Wednesday, May 26, 2010 books

I was introduced to Lost at the end of its first season. My parents (who never watch TV shows) set up the computer with the TV because the parents (who never download anything) had downloaded every Lost episode off of iTunes. And they proceeded to watch me watch Lost. I watched the first episode with an eyebrow raised. By the fifth episode I was hooked.

And for the next 6 years, like everyone else, I kept coming back to it--because of the questions, because of the numbers, because of the name calling, because of the flashbacks, because of imaginary peanut butter and songs about the sea, because Sayid is really hot.

I almost gave up on the show a couple of times. Like after the first flash forward when I knew they got off the island, when we got gypped half our episodes in season four, when Charlie died, when in season five, I had more questions than in season one, when we pulled out an atlas and based on the flight plan of 815 and the size of the small plane carrying drugs, tried to locate the island and found it impossible, when the logic just plain didn't work, when they completely ignored and left Walt's character unfinished, unanswered.

But I stuck with it through the finale. Yeah--about the finally. I loved it and I hated it. The Jack/Locke fight on the cliffs in the rain on a shaking, sinking island simultaneous with Locke's operation was very cool. The quality of love being the very thing that triggered everyone's memories of the island was an interesting concept.  Hurley had some great scenes, love the spectrum of his character. There were lots of edge of the seat moments and lots of questions answered--finally. Basically everything the finale needed to be...until the last 10 minutes. They presented the whole dead thing and I was silently screaming No, no no!! That was the conclusion I had reached somewhere mid 3rd season. What if they're all dead, if they all died in the crash. And I spent the rest of the show hoping they would find a different way to end it. My biggest problem in the theory: You can't kill someone who is already dead. It makes every death we've mourned for nothing. Shepherd Sr.'s statement some died before and some after was key, but still, dead?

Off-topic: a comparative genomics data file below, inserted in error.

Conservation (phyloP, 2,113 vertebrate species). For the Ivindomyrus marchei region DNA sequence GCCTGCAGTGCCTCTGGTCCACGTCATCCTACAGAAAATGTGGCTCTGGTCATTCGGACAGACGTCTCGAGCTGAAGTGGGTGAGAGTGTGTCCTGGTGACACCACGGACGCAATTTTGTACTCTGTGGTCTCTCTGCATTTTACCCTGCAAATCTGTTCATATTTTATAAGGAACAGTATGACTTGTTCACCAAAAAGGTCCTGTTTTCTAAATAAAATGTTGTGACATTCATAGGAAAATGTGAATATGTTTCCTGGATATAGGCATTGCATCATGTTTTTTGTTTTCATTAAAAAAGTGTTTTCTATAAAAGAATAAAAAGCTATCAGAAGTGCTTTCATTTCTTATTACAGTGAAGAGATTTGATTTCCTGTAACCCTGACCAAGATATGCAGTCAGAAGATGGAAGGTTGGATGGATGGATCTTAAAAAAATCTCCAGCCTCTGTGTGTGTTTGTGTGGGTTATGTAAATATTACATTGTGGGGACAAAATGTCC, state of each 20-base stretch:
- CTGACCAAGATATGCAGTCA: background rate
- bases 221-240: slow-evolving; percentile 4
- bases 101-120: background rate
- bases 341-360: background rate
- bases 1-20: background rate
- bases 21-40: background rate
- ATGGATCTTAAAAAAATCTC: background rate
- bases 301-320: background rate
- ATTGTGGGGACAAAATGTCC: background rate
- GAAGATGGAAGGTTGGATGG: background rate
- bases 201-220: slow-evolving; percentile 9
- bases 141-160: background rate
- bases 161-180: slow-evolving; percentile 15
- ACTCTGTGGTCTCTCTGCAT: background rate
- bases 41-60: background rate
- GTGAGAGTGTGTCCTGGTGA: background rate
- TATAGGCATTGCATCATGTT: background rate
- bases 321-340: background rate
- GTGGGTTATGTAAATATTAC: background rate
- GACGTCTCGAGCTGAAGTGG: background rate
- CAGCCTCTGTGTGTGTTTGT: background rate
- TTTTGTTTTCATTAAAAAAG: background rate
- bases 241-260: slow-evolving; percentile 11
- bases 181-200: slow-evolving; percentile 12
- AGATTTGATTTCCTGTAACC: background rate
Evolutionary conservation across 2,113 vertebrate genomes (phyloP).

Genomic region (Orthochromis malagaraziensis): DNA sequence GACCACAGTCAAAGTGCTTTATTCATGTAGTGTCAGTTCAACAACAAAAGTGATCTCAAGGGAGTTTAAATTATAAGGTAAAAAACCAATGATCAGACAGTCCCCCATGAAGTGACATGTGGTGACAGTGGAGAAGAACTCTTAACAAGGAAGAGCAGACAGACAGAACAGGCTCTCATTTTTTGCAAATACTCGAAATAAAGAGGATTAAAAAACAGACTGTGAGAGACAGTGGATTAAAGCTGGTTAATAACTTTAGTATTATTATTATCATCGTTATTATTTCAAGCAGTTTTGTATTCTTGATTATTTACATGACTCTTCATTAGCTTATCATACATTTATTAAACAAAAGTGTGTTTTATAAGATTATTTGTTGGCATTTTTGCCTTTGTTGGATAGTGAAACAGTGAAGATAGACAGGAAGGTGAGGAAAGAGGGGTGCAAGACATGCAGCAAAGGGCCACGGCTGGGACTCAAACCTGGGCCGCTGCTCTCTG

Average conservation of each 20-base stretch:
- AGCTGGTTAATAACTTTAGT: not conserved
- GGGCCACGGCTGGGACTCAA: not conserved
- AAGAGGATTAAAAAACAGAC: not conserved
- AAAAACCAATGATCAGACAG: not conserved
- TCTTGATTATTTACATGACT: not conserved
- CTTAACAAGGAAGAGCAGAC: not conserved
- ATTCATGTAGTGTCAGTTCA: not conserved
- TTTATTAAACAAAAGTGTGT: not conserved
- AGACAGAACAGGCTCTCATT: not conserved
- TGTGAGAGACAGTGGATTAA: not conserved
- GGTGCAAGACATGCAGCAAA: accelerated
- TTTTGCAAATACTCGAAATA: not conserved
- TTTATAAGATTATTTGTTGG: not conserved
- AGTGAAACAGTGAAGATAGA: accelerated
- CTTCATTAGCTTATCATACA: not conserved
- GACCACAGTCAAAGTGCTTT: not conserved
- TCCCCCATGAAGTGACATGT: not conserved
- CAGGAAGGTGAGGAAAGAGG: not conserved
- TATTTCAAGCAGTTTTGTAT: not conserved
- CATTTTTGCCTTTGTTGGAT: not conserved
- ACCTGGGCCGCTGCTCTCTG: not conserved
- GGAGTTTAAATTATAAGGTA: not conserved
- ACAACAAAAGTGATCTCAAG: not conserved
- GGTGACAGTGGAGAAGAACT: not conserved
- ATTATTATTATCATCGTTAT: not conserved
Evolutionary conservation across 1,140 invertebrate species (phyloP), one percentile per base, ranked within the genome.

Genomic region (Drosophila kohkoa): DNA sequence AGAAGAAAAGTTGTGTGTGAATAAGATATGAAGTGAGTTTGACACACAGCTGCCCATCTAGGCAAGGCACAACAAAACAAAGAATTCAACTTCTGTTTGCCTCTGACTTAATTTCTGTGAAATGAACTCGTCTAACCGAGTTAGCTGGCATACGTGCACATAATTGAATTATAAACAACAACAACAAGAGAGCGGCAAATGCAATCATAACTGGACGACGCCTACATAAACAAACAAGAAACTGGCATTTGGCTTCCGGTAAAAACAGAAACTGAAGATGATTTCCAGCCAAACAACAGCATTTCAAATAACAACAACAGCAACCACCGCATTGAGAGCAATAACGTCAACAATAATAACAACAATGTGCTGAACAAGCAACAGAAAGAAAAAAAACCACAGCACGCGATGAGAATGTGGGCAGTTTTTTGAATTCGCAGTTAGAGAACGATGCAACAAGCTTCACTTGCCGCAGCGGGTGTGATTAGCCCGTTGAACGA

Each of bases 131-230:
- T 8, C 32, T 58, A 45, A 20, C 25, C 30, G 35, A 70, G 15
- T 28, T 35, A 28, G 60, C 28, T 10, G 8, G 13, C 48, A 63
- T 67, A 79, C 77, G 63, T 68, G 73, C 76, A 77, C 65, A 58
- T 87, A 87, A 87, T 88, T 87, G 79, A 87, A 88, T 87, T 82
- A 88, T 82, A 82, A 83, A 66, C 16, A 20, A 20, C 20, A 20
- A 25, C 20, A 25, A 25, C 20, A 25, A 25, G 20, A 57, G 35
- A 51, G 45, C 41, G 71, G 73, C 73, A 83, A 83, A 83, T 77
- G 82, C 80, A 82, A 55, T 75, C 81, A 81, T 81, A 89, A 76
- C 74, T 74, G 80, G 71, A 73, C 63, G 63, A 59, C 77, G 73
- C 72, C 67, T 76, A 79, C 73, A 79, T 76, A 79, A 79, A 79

So Lost is over. Some people have written ballads of mourning and posted them on YouTube. I'll closing out these six years of "obsession?" a different way--with a reading challenge. I'm working my way through all the books Sawyer read during his six years on the island. Might give me an interesting perspective.

Saturday, May 15, 2010

Books Read in April

I meant to post this a while ago, but the time got away from. Oh well. I suppose better late than never. I only read two books in April, not the norm. April was a busy month, although I honestly cannot remember why.

Diamond of Darkhold by Jeanne DuPrau
This is the forth in the City of Ember Series. I enjoyed the books, especially the first. City of Ember was made into a movie, terrible disappointment. Don't watch the movie first or you might not enjoy the book, and that would just be unfortunate. The series is a work of speculative fiction, a sort of primitive futuristic concept. Book four picks up where book two leaves off. Book three takes leave of the story line and gives a prequel view of the events that led the City of Ember to be built. Though I enjoyed it, I was ready for the series to end. For her to write another book would just draw it out too much and spoil it for me. This was a quick read and a satisfying conclusion to the Ember Saga.

The Host by Stephenie Meyer
Stephenie Meyer describes this book as science fiction for people who hate science fiction. I don't know if I hate science fiction. I haven't read enough of it to form an opinion. I roll my eyes at Star Wars and can't get past the corniness of Star Trek, so from that viewpoint, I guess I've always found alien stories a little silly. But, something in this story connected with me. Odd as it was to identify with a main character that isn't even human, I was intrigued and read for many late hours into the night. I like the idea of a reality outside the realm of possibility. I recognize that this is not what would be considered hard sf, but I think I might be opening up to a new genre. We'll see. Thanks Marilyn for the suggestion.